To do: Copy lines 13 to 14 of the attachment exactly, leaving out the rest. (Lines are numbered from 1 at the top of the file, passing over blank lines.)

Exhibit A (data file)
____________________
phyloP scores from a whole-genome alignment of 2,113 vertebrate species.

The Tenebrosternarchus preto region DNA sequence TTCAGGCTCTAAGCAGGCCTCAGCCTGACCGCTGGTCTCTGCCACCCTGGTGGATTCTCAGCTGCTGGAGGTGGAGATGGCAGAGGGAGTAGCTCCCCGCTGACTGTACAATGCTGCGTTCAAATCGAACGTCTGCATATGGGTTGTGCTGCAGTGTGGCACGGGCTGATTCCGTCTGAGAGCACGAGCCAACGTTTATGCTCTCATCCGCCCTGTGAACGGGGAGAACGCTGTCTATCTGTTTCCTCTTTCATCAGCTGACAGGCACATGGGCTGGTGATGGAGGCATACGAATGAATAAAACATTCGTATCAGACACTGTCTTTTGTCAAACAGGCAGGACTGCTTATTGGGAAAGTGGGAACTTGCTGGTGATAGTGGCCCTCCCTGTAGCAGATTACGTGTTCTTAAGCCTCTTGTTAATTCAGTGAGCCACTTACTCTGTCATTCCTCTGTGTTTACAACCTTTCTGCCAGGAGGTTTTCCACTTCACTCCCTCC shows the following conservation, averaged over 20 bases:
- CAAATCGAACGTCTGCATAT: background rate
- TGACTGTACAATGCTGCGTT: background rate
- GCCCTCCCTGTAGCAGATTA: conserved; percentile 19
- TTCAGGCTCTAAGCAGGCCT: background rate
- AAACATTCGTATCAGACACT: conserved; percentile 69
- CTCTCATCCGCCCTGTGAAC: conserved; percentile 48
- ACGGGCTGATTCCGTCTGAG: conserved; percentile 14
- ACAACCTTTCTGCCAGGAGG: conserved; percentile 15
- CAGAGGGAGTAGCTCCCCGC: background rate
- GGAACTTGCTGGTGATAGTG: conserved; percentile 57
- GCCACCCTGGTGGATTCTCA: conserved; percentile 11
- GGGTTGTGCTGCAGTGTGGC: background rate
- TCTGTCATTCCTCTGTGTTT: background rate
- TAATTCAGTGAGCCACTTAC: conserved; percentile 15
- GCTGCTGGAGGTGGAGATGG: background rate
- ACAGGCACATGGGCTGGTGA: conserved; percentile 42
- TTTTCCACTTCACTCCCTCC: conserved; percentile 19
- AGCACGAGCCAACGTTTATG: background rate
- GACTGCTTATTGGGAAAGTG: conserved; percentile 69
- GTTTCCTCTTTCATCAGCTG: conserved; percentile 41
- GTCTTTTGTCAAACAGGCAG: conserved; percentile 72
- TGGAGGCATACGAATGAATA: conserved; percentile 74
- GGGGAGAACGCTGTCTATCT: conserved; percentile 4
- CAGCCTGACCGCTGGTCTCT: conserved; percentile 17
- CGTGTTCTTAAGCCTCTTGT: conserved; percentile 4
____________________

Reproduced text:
- GCCACCCTGGTGGATTCTCA: conserved; percentile 11
- GGGTTGTGCTGCAGTGTGGC: background rate